News Top Stories

Migration patterns shift with unseasonably warm weather, lack of snow

A record number of Southern Ute tribal members participated in this year's January Cow Elk Hunt, 40 in all. This is certainly related to the difficulty in finding scarce elk on the reservation during the regular tribal member seasons due to an unusually warm winter.
Photo Credit: Aran Johnson/SU Wildlife


The fall and early winter of 2017-2018 has been a frustrating one for elk hunters, particularly those that like to harvest a late-season cow. Because of the unseasonably warm and dry weather pattern this region is experiencing, the Southern Ute Wildlife Division did not see elk migrate onto tribal land winter ranges like they normally do. “The majority of elk that hunters pursue on the reservation are migratory, spending their summers on lush high-country ranges 20 – 50 miles north of us. These elk only return to tribal lands if enough snow accumulates to push them down to us. If snow levels drop to 7,000 or 8,000 ft. in late November or early December, then that generally translates to seeing large herds of elk streaming down to the reservation,” Southern Ute Wildlife Biologist Aran Johnson said. “During a year like this, where snow hasn’t covered anything but the highest peaks, then elk only move as far as they have to. Most of the elk that we would expect to see on the reservation are still stalled out at 10,000 ft. or higher this winter.”

“Our aerial game survey conducted in mid-January confirmed what we already knew from our field observations and hunter reports, that elk numbers were very low. During a typical year our survey will document 2,500 – 3,000 elk on the East Side of the reservation (from the HDs east to Archuleta Mesa). This year we recorded only 1,250 elk in that area,” Johnson said. “It’s important to note that the lack of elk on the reservation this winter doesn’t signify a reduced herd overall, it’s just that access to those animals on the reservation was impacted by weather conditions.”

Last winter’s survey recorded nearly 4,000 elk on the East Side of the reservation, which was an all-time high. The elk are out there, they simply didn’t have a reason to complete their full migration to tribal lands this fall.

“I can’t yet definitively say how tribal member hunters fared on cow elk in 2017 because we don’t have a mandatory validation for cow elk. I can say that the cow elk hunters I talked to this fall were pretty frustrated and that’s understandable,” Johnson said.  “It’s been a number of years since we’ve seen a ‘normal’ elk migration where animals arrive in late November or early December.”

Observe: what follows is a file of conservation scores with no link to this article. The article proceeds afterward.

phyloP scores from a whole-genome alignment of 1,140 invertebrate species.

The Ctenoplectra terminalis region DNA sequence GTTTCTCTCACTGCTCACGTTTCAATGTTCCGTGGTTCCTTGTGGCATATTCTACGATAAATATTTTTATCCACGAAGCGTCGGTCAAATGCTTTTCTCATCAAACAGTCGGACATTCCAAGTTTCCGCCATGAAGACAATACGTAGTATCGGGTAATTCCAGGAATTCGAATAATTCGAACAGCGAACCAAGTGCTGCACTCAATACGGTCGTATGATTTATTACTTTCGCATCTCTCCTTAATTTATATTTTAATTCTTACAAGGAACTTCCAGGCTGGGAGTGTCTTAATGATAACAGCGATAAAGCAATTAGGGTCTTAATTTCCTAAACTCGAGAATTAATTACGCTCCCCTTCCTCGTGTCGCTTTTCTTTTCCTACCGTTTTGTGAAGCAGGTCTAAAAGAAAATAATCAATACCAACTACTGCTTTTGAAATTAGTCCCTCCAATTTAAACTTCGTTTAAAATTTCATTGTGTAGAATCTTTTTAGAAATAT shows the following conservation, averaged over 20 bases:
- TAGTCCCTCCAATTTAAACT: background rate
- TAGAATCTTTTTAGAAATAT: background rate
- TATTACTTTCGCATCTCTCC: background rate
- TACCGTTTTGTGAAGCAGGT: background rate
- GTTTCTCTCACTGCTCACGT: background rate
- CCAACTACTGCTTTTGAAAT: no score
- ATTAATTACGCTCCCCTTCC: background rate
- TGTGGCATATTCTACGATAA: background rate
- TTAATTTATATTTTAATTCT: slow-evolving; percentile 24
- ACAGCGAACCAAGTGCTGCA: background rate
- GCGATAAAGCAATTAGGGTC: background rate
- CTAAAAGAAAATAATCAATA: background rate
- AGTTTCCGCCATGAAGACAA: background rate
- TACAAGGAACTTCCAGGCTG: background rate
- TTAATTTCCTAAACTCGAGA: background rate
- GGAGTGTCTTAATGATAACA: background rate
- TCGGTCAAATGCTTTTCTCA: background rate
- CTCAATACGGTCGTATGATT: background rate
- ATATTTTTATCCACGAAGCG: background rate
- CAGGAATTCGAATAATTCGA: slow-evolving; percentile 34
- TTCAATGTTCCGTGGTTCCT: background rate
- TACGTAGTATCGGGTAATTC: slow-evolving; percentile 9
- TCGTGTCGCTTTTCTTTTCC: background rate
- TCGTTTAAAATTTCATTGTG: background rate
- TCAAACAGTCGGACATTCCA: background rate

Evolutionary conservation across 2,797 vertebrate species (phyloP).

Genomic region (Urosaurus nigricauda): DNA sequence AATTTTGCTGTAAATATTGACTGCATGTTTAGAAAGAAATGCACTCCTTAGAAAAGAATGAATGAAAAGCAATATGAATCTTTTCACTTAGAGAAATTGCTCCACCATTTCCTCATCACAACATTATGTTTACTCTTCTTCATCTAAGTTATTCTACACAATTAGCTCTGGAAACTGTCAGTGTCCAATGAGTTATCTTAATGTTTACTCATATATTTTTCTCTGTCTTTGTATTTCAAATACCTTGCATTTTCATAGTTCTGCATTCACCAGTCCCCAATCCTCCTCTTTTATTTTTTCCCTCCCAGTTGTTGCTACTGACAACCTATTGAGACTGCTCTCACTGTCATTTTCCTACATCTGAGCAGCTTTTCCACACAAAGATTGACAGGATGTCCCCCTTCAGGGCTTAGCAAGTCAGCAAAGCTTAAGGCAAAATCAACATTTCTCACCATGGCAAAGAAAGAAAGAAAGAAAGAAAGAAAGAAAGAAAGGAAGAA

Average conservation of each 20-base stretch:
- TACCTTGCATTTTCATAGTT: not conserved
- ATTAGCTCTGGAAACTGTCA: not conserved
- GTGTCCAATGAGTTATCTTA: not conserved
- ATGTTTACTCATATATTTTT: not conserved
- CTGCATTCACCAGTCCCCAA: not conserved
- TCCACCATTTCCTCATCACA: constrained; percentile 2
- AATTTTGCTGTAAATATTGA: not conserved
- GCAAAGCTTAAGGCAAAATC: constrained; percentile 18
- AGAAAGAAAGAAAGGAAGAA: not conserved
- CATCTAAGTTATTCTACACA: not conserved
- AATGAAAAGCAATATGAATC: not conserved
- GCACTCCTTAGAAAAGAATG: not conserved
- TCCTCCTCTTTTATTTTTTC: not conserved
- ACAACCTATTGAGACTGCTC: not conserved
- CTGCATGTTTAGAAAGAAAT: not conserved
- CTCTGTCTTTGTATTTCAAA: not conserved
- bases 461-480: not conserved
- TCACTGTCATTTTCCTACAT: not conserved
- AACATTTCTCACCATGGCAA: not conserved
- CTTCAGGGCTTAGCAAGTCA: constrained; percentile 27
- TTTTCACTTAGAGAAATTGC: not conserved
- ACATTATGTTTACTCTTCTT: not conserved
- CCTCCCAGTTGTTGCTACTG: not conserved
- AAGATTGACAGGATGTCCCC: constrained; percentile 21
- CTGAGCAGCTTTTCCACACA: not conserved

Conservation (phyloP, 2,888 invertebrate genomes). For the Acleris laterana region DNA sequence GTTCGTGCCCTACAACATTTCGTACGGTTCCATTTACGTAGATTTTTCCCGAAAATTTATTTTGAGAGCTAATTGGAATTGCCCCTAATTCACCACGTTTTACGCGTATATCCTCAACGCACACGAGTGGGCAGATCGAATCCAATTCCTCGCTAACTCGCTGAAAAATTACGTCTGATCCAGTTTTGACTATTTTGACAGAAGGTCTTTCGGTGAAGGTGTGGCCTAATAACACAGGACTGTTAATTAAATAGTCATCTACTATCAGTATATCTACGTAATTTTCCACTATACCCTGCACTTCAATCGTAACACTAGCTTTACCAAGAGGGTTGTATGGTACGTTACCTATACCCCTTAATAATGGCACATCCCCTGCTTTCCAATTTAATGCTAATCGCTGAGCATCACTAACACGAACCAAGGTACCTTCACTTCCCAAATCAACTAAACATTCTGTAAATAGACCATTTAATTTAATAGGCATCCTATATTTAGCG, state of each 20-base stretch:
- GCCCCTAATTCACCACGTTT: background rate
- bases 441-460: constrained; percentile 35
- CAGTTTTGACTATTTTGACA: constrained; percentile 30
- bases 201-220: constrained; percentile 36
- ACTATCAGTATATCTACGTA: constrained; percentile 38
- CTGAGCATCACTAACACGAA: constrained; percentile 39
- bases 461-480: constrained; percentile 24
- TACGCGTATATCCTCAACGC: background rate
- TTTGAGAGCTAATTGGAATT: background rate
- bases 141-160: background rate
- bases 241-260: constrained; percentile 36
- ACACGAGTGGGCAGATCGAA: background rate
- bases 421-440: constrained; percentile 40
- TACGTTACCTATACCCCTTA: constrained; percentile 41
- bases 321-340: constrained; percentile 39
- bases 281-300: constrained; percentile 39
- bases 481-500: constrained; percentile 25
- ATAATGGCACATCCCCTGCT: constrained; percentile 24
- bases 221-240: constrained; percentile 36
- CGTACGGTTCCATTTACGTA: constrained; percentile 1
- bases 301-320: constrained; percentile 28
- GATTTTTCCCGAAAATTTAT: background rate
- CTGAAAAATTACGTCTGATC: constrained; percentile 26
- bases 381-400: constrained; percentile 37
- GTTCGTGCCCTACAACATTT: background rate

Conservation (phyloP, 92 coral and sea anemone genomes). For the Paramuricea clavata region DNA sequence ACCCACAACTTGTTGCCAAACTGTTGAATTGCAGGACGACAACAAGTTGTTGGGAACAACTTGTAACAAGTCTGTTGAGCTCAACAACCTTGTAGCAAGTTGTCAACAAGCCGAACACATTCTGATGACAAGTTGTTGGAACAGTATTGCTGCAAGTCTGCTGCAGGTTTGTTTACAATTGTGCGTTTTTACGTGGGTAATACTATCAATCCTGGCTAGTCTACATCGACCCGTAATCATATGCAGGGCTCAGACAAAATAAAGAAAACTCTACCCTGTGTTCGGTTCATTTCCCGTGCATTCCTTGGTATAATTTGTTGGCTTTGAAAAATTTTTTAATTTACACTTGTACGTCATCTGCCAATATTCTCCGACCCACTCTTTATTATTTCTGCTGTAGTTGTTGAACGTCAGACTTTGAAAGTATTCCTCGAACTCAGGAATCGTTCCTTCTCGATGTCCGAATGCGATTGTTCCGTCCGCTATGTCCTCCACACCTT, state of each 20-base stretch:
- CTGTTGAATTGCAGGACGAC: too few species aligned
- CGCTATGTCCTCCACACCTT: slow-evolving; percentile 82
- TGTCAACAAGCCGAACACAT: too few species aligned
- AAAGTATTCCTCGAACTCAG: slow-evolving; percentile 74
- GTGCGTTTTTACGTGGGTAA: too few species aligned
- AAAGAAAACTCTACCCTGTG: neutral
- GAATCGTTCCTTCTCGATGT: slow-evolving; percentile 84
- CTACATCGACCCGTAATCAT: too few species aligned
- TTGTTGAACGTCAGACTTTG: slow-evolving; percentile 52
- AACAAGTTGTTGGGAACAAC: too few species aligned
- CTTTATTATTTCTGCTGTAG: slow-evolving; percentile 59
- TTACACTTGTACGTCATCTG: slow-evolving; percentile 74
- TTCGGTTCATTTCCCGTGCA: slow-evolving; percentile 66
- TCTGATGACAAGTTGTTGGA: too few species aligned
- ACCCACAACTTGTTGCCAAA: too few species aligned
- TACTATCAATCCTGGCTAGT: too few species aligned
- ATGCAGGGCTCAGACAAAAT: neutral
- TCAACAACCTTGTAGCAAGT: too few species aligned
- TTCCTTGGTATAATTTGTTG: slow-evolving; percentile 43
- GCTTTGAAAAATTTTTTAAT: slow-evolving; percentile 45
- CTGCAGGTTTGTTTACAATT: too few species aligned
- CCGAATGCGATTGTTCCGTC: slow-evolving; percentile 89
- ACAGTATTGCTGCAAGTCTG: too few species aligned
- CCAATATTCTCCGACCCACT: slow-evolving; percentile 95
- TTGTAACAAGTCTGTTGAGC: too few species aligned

The 2018 January Cow Elk Hunt ran Jan. 6–14. While this management hunt is designed to give opportunity to tribal members from other federally recognized tribes, it is also open to interested Southern Ute tribal members. Typically, only a handful of Southern Ute hunters (less than 10) have picked up permits for this hunt in any given year, but in 2018 the Southern Ute Wildlife Division saw that number jump to about 40 individuals wanting to extend their opportunity to harvest a cow elk, because the hunting was so slow during the regular season.

“Unfortunately, the overall harvest rate was extremely low – only 16.8% success.  Over the history of this hunt we have averaged about 50% harvest success, so 2018 may be the lowest on record,” Southern Ute Wildlife Division Head Steve Whiteman said in a statement to Tribal Council.

“As you can probably imagine, this is largely due to the extremely mild winter we are having, and elk remaining in the high country — off reservation,” Whitman said.  “While there are definitely elk on the reservation now, they’re not here in the numbers we normally see in January, making them very difficult for hunters to find.”

“Unfortunately, we can’t predict or change the weather, and weather is what ultimately impacts if elk will come down to the reservation each fall,” Johnson said. “We hope 2018 will see a shift in the warm dry pattern, but only time will tell.”

Interest in the hunt continues to be very strong, with 40 different nations represented and close to 300 applicants.  The hunt generated just over $23,000 in revenue for the Tribe, which helps offset administrative costs for the hunt. “This was our sixteenth year of hosting this hunt, which is carried out as a non-member management hunt in order to reduce elk pressure on our rangelands,” Whiteman said. “It is conducted after the regular tribal member seasons ends, Dec. 31, so that we avoid competition with our tribal member hunters.”

Never-the-less, tribal members still have the opportunity each year to hunt big game, including elk, in the high country by obtaining their Brunot Area hunting permits. “This treaty area includes the higher elevation lands where elk often remain in very mild winters, like our current winter,” Whiteman said. “However, this by no means makes the elk easy to get to.  The animals can still be extremely difficult to reach when they remain in rugged wilderness areas.”

It is important to keep in mind that the Brunot big game seasons end mid-November.







To top